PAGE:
Tag Archives: educational methods

Alex’s Year 0 In Review- Geography

Yesterday I sat down to look at our schedule to see where exactly we are in our school year. Imagine my surprise when I discovered we actually aren’t behind (regardless of how I felt about the schedule the night before). We’re currently in week 34 of our 36 week ‘regular’ school year.

So now I’m reflecting on the work that we’ve done this year- how far we’ve come, what worked and what didn’t. Since this was a kind of ‘practice’ year of the Ambleside Online curriculum (as will be next year- Year .5), it’s so nice to be able to sit back and think everything through so I can make adjustments for next year (even though we’re schooling year-round and will beginning a summer term soon)…

Geography is exciting to me personally. I enjoy learning the topography of countries and regions and about the culture of the people who live there. I’ve been excited to introduce geography/cultures/social studies to my son (and daughter- Fae always follows along).

This year, I decided to slowly read through Jane Andrews’ ‘The Seven Little Sisters Who Live on the Round Ball That Floats in the Air’. Yeah, it’s a mouthful. Seven Sisters contains stories of little girls & their families who live in different regions of the world. The regions covered include those belonging to:

  • The Little Brown Baby- South America OR South East Asia/jungles (we chose South America)
  • Agoonak- the Arctic circle
  • Gemela- Arabian desert
  • Jeanette- Switzerland/mountains
  • Pense- China/rivers
  • Maneko- Africa/grasslands, and;
  • Louise- Germany/river valley

We would begin each section by looking at a huge map of the area. We’d discuss the physical characteristics of that area (climate, flora, fauna, natural resources which are all conveniently pictured in our atlas) and we’d compare the location to where we live on the little globe we own (I’d use words like ‘moving east’ or ‘south of where we live’). This generally took about ten minutes, but the kids enjoyed looking at the maps and talking about what animals could be found in the area. Then I’d begin reading about that Little Sister- each section begins with a short description of the Sister herself. After the first reading, I’d print out a picture from the internet of a girl in cultural dress that could be the Sister we were discussing.

This picture was placed in a manila file folder- we wrote the Sister’s name and her region next to the picture. This is the beginning of a Charlotte Mason-friendly ‘lap book’ (my apologies to those who create *real* lapbooks. *Real* lapbooks are beautiful, detailed and very directed. Ours is none of those things.)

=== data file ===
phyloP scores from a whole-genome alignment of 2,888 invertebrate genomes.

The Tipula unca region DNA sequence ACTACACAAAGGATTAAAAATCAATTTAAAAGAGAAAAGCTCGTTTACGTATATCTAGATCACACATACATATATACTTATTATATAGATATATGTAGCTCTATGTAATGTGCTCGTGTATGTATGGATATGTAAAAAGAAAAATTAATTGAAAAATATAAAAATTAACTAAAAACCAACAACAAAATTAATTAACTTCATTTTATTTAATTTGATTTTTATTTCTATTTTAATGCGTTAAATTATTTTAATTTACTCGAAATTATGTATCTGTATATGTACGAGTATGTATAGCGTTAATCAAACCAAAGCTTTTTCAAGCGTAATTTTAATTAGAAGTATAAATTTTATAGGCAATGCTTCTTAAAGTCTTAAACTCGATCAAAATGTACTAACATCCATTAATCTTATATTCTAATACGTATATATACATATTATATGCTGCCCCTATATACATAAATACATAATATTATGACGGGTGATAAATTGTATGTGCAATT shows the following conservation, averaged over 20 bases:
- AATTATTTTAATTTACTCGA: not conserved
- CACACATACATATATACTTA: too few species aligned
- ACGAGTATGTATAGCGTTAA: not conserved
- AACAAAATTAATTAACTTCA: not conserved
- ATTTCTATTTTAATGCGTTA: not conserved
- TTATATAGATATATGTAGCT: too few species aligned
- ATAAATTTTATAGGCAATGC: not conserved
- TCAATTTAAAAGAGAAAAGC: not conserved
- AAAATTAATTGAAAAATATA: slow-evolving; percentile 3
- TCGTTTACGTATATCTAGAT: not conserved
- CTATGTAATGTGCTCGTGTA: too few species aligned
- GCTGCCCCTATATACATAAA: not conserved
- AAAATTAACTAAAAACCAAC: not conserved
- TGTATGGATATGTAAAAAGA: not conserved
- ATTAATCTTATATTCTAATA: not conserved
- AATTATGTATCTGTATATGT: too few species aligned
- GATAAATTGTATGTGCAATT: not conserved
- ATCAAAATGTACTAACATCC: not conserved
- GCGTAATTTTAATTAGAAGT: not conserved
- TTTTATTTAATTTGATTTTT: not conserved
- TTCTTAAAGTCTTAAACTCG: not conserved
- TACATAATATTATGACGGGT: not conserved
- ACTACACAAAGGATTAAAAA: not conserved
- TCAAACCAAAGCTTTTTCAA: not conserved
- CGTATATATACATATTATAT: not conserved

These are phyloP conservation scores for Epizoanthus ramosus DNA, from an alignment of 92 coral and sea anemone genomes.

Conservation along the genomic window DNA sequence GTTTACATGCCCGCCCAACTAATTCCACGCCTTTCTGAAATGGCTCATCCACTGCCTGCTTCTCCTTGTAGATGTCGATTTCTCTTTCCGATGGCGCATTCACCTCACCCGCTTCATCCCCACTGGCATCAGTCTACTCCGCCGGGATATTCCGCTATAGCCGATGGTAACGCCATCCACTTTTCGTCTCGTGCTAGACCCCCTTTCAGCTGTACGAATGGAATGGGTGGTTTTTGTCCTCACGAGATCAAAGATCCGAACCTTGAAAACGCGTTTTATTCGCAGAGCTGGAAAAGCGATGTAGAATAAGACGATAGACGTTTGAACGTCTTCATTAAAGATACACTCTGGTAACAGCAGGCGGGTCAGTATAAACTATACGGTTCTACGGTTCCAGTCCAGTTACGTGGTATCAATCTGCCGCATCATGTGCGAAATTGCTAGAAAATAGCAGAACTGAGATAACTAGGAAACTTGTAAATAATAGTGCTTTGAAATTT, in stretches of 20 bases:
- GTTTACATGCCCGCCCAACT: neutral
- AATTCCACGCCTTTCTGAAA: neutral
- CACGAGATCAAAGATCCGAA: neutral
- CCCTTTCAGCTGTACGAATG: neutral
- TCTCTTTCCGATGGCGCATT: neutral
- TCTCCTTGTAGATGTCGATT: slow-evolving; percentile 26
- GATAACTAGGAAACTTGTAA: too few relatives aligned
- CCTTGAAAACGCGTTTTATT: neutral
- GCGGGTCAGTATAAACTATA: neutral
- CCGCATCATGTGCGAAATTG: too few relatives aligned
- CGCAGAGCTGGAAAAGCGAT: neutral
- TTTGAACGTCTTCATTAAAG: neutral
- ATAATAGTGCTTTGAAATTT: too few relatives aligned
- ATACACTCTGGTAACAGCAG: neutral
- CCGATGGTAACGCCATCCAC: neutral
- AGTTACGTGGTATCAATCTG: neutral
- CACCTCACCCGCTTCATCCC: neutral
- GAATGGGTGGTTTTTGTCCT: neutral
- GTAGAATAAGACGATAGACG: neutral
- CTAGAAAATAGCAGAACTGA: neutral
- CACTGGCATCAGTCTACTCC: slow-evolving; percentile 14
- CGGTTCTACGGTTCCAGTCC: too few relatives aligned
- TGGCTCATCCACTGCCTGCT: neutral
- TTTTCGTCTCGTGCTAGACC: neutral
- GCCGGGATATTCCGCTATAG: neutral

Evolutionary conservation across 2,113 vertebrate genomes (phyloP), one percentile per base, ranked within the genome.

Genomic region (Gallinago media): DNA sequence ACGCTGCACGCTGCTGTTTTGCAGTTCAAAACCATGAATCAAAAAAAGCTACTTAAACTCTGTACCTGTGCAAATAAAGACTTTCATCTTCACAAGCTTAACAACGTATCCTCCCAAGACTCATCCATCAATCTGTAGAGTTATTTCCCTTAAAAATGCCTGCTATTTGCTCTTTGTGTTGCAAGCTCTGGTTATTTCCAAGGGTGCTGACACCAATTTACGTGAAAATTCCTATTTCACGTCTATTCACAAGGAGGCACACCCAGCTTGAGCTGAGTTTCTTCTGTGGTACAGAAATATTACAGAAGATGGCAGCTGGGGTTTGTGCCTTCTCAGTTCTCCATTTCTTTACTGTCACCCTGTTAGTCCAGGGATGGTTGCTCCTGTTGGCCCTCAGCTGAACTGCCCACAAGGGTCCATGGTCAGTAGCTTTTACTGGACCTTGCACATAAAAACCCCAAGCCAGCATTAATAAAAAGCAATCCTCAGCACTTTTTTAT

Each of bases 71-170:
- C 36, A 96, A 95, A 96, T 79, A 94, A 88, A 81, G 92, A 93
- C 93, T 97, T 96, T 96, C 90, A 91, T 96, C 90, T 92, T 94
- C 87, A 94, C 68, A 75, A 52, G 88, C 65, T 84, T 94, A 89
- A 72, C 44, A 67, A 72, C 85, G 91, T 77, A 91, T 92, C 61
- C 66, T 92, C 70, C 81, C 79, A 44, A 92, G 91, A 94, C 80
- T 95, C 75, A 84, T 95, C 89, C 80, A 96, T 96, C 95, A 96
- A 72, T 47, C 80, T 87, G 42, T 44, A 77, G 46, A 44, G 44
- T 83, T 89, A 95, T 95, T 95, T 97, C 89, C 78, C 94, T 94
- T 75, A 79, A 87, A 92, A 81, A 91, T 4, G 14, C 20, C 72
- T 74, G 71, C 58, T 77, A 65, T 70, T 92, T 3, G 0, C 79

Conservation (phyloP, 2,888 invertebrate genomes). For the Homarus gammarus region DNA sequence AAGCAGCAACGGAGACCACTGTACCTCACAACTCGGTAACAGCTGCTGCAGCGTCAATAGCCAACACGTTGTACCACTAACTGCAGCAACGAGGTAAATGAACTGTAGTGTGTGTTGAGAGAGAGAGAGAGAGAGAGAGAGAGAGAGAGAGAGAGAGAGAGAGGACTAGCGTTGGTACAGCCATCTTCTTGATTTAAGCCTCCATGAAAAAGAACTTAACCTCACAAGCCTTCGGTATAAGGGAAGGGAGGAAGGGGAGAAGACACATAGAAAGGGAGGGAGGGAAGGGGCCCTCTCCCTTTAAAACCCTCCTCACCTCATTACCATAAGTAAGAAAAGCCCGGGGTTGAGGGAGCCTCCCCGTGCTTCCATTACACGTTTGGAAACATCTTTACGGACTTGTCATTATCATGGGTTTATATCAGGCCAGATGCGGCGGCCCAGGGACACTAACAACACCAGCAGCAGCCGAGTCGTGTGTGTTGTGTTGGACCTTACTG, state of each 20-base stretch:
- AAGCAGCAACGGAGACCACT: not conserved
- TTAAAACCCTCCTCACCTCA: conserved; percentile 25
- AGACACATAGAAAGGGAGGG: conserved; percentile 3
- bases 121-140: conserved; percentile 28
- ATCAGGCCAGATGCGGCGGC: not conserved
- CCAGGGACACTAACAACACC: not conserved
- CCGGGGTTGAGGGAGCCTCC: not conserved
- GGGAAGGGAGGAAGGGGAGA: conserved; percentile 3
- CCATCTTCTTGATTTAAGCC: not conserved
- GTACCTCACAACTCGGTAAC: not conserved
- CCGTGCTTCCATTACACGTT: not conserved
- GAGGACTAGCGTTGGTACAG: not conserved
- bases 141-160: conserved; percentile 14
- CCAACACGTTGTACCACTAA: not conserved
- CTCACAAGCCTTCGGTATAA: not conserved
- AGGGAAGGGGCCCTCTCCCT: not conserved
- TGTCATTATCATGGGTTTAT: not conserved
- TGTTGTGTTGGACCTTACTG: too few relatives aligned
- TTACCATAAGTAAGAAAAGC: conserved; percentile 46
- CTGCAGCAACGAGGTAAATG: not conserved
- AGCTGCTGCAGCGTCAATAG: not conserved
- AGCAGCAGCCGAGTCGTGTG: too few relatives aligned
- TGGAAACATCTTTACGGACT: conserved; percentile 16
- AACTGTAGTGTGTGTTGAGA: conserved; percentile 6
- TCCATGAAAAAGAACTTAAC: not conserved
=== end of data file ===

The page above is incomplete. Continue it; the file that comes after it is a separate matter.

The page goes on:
Our first ‘lapbook’

We’d read for about 5 minutes twice a week. When we finished, I’d ask Alex what he remembered from the reading (proto-narration) and we’d jot down words around the picture. The next time we would read, we’d look at our picture of the Sister and would read/discuss the words we’d selected thus far.

I supplemented/supported geography lessons by selecting story books from the library about or from each region. I genuinely enjoyed some of these books and will have to write more about them later. We also have a world folk tale treasury- I would select a few folk tales from each region and would read those as well. This worked well as these picture books became our ‘Free Reading’ for the year. Sometimes, we’d watch a cooking or travel show that focuses on cuisine from a particular region (the cooking and travel shows on CREATE/PBS were wonderful for this purpose!)

What did I like about Seven Sisters? It’s written beautifully directly TO the child and my kids began talking about each Sister as if she were a real child they know. Used as I described above, I found this book a good ‘spine’ upon which to begin discussing world cultures with my kids.

However… I do not think I will be using this resource the next time around with Fae. In my opinion, the book stereotypes each region/culture and is, in some places, blatantly racist (for example foot-binding of little girls is discussed in the China section and in the African section, the narrator says that ‘we’ should not consider Maneko’s “wooly” hair beautiful. In fact, if Maneko knew any better, she’d want to be just like us). Yikes. It’s even worse when I write it out like that… And yet, that’s how the book reads. I found myself editing SO much and being genuinely disturbed by the way other cultures are presented by the narrator.

If I had it to do over again (and I do with Fae), I am going to use the supporting resources as the main resources. We’ll select a region, look at the map/atlas and will read lots of picture books and folk tales from that region. For Year 0, that’s plenty as far as geography is concerned.

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Filed under Daily Life with Dear Charlotte, Masonian Educational Methods

HDJT?: Thinking Through Biblical Education and Charlotte Mason

Since we decided to homeschool many years ago, I’ve run into many different kinds of homeschoolers. Some of these wonderful ladies have very passionate views about their preferred methods and I’ve listened carefully as they explain their way of seeing things. Some of these moms (I don’t spend much time chatting with the dads!) are very ‘school at home’ having text and work books for just about every subject with the odd activity thrown in here and there. Others come from a very ‘unschooling’ point of view and have deep convictions about that life philosophy.